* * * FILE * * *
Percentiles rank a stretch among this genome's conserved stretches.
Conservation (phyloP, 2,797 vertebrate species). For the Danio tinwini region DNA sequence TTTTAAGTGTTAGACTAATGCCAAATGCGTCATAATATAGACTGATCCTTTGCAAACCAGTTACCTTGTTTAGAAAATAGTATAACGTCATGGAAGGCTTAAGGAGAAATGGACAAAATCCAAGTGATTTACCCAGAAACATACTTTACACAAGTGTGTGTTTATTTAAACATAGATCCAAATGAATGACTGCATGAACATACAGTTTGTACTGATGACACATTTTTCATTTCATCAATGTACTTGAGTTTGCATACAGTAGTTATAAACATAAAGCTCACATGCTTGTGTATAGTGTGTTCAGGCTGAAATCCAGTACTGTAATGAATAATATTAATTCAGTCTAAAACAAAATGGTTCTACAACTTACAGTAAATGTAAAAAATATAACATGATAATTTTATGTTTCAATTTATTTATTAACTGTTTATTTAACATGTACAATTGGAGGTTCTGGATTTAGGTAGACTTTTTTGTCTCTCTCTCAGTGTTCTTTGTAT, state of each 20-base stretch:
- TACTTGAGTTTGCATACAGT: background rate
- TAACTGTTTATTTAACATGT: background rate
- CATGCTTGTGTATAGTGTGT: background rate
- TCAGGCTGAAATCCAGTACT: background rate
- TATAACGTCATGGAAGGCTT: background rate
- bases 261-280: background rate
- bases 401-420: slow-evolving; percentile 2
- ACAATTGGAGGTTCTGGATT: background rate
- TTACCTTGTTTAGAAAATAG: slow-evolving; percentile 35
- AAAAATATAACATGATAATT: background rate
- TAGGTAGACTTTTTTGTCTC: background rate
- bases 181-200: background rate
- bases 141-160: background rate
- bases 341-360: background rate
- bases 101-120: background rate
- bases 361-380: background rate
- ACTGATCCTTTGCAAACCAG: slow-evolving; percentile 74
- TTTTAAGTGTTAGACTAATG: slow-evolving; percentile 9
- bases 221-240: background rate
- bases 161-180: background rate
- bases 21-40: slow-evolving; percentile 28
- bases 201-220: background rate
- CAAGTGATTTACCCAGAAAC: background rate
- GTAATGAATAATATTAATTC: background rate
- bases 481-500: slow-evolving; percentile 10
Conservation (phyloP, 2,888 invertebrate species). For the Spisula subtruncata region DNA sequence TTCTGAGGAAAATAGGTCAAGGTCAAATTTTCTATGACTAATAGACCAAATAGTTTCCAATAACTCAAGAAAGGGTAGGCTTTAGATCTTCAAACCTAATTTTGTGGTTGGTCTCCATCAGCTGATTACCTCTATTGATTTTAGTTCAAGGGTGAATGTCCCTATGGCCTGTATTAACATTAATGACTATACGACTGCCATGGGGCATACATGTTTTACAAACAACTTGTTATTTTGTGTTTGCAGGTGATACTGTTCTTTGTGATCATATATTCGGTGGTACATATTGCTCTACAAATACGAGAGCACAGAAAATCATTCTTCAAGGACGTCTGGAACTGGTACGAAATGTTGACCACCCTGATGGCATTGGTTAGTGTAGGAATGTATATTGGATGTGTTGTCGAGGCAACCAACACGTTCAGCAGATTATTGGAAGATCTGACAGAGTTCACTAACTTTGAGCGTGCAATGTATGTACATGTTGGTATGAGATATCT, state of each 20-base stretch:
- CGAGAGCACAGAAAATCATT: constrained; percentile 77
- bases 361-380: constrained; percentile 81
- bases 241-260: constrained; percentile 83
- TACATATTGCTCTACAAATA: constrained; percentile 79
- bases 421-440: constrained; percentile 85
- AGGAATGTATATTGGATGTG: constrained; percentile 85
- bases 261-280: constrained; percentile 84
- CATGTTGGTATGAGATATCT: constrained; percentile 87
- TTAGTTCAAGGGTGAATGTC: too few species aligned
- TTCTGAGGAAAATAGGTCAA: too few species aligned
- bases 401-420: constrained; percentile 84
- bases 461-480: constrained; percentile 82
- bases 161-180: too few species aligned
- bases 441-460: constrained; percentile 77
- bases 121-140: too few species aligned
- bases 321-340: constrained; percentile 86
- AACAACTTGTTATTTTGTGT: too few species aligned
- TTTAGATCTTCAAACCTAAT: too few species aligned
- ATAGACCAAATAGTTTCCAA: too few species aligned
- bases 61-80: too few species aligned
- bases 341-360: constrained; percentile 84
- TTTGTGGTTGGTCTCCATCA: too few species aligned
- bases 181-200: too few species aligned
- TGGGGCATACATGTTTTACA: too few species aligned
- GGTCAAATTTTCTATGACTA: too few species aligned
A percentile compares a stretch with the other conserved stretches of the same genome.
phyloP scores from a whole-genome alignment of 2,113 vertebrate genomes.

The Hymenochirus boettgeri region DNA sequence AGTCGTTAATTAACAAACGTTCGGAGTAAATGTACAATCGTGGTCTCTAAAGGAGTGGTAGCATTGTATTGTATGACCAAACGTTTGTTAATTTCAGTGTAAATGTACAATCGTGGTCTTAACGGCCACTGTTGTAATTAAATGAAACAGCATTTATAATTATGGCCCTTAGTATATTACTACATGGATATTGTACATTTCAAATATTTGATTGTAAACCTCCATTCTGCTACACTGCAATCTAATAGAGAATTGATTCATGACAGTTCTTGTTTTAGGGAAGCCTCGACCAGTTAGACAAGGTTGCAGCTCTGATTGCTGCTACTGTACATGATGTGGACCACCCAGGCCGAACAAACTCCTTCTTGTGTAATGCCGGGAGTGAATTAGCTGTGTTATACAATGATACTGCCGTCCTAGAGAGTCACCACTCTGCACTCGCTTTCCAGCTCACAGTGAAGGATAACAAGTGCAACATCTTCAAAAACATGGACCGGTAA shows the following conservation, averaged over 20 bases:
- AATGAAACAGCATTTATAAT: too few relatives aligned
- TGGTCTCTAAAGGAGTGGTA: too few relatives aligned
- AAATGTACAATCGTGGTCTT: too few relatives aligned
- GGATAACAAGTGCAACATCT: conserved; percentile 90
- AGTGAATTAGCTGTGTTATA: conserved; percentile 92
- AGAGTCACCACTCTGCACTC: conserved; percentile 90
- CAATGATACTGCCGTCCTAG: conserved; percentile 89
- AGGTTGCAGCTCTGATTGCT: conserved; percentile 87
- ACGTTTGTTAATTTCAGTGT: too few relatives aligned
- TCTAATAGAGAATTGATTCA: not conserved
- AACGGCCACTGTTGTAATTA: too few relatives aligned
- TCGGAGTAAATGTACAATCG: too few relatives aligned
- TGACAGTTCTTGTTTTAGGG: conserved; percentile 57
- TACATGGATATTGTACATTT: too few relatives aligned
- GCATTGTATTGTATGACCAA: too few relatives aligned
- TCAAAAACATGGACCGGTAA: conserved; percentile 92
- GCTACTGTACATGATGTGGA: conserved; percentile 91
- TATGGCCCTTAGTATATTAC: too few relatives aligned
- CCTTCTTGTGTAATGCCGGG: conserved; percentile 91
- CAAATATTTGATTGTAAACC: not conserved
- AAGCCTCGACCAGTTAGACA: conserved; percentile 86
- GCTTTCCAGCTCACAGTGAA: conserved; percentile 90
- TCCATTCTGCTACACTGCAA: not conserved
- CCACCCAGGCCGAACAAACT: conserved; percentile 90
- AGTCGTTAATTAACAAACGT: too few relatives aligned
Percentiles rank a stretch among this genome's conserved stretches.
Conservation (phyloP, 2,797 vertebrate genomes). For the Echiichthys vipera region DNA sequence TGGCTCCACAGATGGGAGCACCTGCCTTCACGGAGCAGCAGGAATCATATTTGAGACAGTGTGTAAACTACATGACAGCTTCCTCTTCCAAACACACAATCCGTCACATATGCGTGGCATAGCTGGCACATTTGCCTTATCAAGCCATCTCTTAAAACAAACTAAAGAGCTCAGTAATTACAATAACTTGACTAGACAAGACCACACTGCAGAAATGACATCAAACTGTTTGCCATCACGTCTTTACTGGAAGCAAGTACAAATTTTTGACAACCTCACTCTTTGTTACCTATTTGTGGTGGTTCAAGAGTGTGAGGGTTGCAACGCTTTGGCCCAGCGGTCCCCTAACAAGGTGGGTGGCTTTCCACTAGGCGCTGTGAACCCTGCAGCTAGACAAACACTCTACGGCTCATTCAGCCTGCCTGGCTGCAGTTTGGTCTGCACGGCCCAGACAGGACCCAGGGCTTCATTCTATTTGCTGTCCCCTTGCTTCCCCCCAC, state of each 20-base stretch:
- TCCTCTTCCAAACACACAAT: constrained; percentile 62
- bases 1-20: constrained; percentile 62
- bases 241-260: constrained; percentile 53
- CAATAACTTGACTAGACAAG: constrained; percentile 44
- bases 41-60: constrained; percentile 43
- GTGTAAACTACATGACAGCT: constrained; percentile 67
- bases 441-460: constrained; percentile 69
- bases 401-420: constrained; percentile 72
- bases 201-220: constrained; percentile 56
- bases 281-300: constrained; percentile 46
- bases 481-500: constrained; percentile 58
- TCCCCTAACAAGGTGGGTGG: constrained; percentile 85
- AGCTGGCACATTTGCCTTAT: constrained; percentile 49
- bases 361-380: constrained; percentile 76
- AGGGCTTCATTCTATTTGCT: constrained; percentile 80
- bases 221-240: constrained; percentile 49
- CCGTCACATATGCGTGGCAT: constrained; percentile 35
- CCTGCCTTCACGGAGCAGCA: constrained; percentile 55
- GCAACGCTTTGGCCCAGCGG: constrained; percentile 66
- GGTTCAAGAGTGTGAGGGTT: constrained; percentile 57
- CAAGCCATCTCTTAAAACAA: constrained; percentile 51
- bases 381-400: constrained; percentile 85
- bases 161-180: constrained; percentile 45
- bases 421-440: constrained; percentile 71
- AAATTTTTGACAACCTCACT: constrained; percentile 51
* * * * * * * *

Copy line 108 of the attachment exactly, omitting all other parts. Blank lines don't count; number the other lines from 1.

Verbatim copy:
- AAATTTTTGACAACCTCACT: constrained; percentile 51